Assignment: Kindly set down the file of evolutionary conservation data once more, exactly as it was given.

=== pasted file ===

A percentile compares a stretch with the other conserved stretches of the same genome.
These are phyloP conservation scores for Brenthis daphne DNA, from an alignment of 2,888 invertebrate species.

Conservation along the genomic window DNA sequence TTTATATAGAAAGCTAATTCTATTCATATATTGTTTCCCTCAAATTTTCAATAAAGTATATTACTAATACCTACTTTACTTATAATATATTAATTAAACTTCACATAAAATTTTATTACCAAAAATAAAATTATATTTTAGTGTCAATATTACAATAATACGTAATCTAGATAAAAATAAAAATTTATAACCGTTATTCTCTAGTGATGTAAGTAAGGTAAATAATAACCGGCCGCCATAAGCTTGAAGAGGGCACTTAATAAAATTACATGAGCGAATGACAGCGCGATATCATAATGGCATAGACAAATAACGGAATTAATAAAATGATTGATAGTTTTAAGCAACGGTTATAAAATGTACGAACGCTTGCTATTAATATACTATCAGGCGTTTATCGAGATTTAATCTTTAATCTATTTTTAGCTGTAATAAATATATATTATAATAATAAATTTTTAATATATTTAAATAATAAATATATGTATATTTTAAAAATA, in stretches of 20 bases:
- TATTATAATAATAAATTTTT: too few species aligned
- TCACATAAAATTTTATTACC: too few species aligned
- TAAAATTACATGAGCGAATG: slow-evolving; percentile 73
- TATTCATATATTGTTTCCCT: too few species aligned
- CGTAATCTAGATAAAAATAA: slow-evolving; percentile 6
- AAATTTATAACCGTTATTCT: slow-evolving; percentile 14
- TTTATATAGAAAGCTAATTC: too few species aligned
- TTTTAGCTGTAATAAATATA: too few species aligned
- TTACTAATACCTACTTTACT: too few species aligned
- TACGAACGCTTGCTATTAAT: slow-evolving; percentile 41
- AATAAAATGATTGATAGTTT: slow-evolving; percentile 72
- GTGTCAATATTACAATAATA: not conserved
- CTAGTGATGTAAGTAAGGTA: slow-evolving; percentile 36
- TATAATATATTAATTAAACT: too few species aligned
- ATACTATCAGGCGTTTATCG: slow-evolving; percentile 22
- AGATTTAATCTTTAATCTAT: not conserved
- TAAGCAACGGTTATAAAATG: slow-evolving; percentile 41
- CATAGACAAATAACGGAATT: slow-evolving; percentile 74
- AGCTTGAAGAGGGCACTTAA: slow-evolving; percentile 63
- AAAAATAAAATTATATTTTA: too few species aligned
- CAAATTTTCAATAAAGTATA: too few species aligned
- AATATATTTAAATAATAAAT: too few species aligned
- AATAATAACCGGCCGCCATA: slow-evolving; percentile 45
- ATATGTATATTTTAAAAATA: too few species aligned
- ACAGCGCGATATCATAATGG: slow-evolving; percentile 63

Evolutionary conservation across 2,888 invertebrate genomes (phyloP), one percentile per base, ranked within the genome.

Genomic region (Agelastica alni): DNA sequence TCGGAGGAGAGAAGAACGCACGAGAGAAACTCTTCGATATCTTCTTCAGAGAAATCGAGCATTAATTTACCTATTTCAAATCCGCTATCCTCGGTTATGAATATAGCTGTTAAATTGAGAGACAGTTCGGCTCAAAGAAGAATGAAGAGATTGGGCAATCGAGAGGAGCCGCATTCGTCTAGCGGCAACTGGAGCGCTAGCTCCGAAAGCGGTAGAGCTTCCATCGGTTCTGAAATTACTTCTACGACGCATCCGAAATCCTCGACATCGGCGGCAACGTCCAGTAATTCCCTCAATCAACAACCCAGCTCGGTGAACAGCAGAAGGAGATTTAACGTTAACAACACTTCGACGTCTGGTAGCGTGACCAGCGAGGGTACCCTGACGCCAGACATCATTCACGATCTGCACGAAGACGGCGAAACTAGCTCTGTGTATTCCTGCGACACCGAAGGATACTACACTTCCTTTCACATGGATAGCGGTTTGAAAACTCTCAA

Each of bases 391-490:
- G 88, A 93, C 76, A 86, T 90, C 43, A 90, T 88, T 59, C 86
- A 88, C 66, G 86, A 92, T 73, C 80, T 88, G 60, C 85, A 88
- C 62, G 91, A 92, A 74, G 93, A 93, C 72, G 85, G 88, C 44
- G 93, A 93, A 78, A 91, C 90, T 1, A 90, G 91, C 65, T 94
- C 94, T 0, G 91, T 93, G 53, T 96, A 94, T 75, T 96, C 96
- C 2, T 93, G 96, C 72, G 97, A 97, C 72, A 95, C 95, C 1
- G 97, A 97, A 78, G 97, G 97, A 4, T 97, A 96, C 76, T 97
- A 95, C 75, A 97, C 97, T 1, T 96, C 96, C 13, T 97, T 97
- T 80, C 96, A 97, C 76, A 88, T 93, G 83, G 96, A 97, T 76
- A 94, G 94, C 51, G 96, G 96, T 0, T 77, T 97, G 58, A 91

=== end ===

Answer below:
A percentile compares a stretch with the other conserved stretches of the same genome.
These are phyloP conservation scores for Brenthis daphne DNA, from an alignment of 2,888 invertebrate species.

Conservation along the genomic window DNA sequence TTTATATAGAAAGCTAATTCTATTCATATATTGTTTCCCTCAAATTTTCAATAAAGTATATTACTAATACCTACTTTACTTATAATATATTAATTAAACTTCACATAAAATTTTATTACCAAAAATAAAATTATATTTTAGTGTCAATATTACAATAATACGTAATCTAGATAAAAATAAAAATTTATAACCGTTATTCTCTAGTGATGTAAGTAAGGTAAATAATAACCGGCCGCCATAAGCTTGAAGAGGGCACTTAATAAAATTACATGAGCGAATGACAGCGCGATATCATAATGGCATAGACAAATAACGGAATTAATAAAATGATTGATAGTTTTAAGCAACGGTTATAAAATGTACGAACGCTTGCTATTAATATACTATCAGGCGTTTATCGAGATTTAATCTTTAATCTATTTTTAGCTGTAATAAATATATATTATAATAATAAATTTTTAATATATTTAAATAATAAATATATGTATATTTTAAAAATA, in stretches of 20 bases:
- TATTATAATAATAAATTTTT: too few species aligned
- TCACATAAAATTTTATTACC: too few species aligned
- TAAAATTACATGAGCGAATG: slow-evolving; percentile 73
- TATTCATATATTGTTTCCCT: too few species aligned
- CGTAATCTAGATAAAAATAA: slow-evolving; percentile 6
- AAATTTATAACCGTTATTCT: slow-evolving; percentile 14
- TTTATATAGAAAGCTAATTC: too few species aligned
- TTTTAGCTGTAATAAATATA: too few species aligned
- TTACTAATACCTACTTTACT: too few species aligned
- TACGAACGCTTGCTATTAAT: slow-evolving; percentile 41
- AATAAAATGATTGATAGTTT: slow-evolving; percentile 72
- GTGTCAATATTACAATAATA: not conserved
- CTAGTGATGTAAGTAAGGTA: slow-evolving; percentile 36
- TATAATATATTAATTAAACT: too few species aligned
- ATACTATCAGGCGTTTATCG: slow-evolving; percentile 22
- AGATTTAATCTTTAATCTAT: not conserved
- TAAGCAACGGTTATAAAATG: slow-evolving; percentile 41
- CATAGACAAATAACGGAATT: slow-evolving; percentile 74
- AGCTTGAAGAGGGCACTTAA: slow-evolving; percentile 63
- AAAAATAAAATTATATTTTA: too few species aligned
- CAAATTTTCAATAAAGTATA: too few species aligned
- AATATATTTAAATAATAAAT: too few species aligned
- AATAATAACCGGCCGCCATA: slow-evolving; percentile 45
- ATATGTATATTTTAAAAATA: too few species aligned
- ACAGCGCGATATCATAATGG: slow-evolving; percentile 63

Evolutionary conservation across 2,888 invertebrate genomes (phyloP), one percentile per base, ranked within the genome.

Genomic region (Agelastica alni): DNA sequence TCGGAGGAGAGAAGAACGCACGAGAGAAACTCTTCGATATCTTCTTCAGAGAAATCGAGCATTAATTTACCTATTTCAAATCCGCTATCCTCGGTTATGAATATAGCTGTTAAATTGAGAGACAGTTCGGCTCAAAGAAGAATGAAGAGATTGGGCAATCGAGAGGAGCCGCATTCGTCTAGCGGCAACTGGAGCGCTAGCTCCGAAAGCGGTAGAGCTTCCATCGGTTCTGAAATTACTTCTACGACGCATCCGAAATCCTCGACATCGGCGGCAACGTCCAGTAATTCCCTCAATCAACAACCCAGCTCGGTGAACAGCAGAAGGAGATTTAACGTTAACAACACTTCGACGTCTGGTAGCGTGACCAGCGAGGGTACCCTGACGCCAGACATCATTCACGATCTGCACGAAGACGGCGAAACTAGCTCTGTGTATTCCTGCGACACCGAAGGATACTACACTTCCTTTCACATGGATAGCGGTTTGAAAACTCTCAA

Each of bases 391-490:
- G 88, A 93, C 76, A 86, T 90, C 43, A 90, T 88, T 59, C 86
- A 88, C 66, G 86, A 92, T 73, C 80, T 88, G 60, C 85, A 88
- C 62, G 91, A 92, A 74, G 93, A 93, C 72, G 85, G 88, C 44
- G 93, A 93, A 78, A 91, C 90, T 1, A 90, G 91, C 65, T 94
- C 94, T 0, G 91, T 93, G 53, T 96, A 94, T 75, T 96, C 96
- C 2, T 93, G 96, C 72, G 97, A 97, C 72, A 95, C 95, C 1
- G 97, A 97, A 78, G 97, G 97, A 4, T 97, A 96, C 76, T 97
- A 95, C 75, A 97, C 97, T 1, T 96, C 96, C 13, T 97, T 97
- T 80, C 96, A 97, C 76, A 88, T 93, G 83, G 96, A 97, T 76
- A 94, G 94, C 51, G 96, G 96, T 0, T 77, T 97, G 58, A 91